Businesses are wondering why no one is buying what they’re selling. Maybe its because none of their employees has any money left over after they pay for rent and food. Maybe if businesses actual felt some responsibility to care about their workers, people would have something extra to spend and demand would increase. But feeling responsibility for others is something morality does and you packed her bags and threw her into the street.

It would be good for the economy and good for business to pay people more, especially at a time when businesses are experiencing record profits. In fact, it would be a smarter policy than deliberately impoverishing your own customer base.

I guess morality got your intelligence in the settlement.

At least now that the divorce has gone through, life is simpler. With morality out of the picture you’ve got no responsibility for anyone but yourself. It’s nice in some ways. You don’t have to worry about whether or not you pay your fair share in taxes. Use your lawyers, take advantage of tax havens, pay less than everyone else, because really, what duty do you have to others or to your country? And without morality around, you can even brag about how little you contribute to the general good. We all know that only the little people pay their fair share of taxes.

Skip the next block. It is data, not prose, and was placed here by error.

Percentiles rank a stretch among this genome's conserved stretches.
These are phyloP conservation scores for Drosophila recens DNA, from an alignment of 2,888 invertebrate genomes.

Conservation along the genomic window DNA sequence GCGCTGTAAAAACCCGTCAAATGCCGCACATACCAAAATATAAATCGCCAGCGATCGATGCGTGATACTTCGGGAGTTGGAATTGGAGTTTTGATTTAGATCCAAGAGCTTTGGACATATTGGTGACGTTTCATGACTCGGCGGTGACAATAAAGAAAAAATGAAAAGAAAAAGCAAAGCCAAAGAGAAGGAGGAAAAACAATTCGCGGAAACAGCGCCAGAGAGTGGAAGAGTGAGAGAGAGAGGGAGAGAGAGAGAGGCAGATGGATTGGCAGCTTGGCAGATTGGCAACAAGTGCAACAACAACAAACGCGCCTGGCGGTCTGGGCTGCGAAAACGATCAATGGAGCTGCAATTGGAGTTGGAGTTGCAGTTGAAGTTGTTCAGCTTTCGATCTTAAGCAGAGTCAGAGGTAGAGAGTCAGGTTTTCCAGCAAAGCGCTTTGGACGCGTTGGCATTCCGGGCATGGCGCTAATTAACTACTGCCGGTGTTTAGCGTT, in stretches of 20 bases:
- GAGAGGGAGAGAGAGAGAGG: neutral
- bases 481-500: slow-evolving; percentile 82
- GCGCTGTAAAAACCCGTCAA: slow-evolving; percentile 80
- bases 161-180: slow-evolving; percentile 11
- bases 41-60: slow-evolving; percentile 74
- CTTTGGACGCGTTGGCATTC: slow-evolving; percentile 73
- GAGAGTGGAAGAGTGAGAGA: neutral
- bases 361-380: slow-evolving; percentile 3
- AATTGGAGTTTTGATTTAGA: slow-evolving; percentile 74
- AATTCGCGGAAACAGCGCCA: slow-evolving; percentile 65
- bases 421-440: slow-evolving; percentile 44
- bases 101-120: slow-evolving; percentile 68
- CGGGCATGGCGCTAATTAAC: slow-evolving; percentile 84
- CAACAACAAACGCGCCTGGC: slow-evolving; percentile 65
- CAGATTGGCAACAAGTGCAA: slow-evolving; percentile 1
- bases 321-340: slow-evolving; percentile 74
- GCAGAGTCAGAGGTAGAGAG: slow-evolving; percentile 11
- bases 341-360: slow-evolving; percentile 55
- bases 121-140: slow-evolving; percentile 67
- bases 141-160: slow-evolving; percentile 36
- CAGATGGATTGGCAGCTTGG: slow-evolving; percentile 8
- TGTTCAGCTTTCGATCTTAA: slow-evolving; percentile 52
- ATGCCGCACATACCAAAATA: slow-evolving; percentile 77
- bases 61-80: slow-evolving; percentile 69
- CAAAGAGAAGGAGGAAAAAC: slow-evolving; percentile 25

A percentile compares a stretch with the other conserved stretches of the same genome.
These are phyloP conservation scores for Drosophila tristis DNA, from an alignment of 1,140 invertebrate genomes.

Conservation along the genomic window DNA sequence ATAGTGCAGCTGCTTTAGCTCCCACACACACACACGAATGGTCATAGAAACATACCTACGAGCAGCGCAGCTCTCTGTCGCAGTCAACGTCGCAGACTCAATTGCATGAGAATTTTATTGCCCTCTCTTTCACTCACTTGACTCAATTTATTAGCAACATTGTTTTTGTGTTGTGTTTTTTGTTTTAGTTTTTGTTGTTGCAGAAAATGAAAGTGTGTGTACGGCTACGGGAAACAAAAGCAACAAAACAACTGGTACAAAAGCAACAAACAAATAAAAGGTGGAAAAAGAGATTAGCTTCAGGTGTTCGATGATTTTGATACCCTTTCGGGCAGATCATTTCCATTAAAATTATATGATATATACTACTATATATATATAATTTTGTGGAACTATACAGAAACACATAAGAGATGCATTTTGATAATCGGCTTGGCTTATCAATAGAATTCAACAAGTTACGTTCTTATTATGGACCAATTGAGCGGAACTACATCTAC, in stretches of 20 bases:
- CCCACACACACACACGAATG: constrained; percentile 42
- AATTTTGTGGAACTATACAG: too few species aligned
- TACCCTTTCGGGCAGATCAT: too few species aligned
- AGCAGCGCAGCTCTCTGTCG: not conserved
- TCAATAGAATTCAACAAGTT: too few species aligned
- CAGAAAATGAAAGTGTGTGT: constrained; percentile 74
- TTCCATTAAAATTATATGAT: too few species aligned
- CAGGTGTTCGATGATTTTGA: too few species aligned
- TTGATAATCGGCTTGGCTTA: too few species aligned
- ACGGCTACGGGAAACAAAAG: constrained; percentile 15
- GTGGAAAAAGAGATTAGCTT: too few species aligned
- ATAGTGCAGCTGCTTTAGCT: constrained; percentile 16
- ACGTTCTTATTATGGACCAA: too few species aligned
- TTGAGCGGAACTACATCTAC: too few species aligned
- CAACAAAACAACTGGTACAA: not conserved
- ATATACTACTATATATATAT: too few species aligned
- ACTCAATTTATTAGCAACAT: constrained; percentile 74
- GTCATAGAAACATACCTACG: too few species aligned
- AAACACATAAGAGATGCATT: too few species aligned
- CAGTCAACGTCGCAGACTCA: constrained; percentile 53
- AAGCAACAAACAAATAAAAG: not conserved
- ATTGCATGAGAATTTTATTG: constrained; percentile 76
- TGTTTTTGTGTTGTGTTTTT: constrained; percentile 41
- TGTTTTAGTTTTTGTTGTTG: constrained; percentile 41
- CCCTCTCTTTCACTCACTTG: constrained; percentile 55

And by all means don’t think about the unfortunate when you try to balance the  budget. Just get the figures to work and the hell with whether people go hungry or without healthcare. Make sure you take care of your rich friends so they’ll keep taking care of you, but don’t even think about asking them to help folks who are down and out. Really, who needs them? After all, caring about the poor is something morality would demand and you gagged and bound and dropped her off the end of the pier a few days after the divorce was finalized.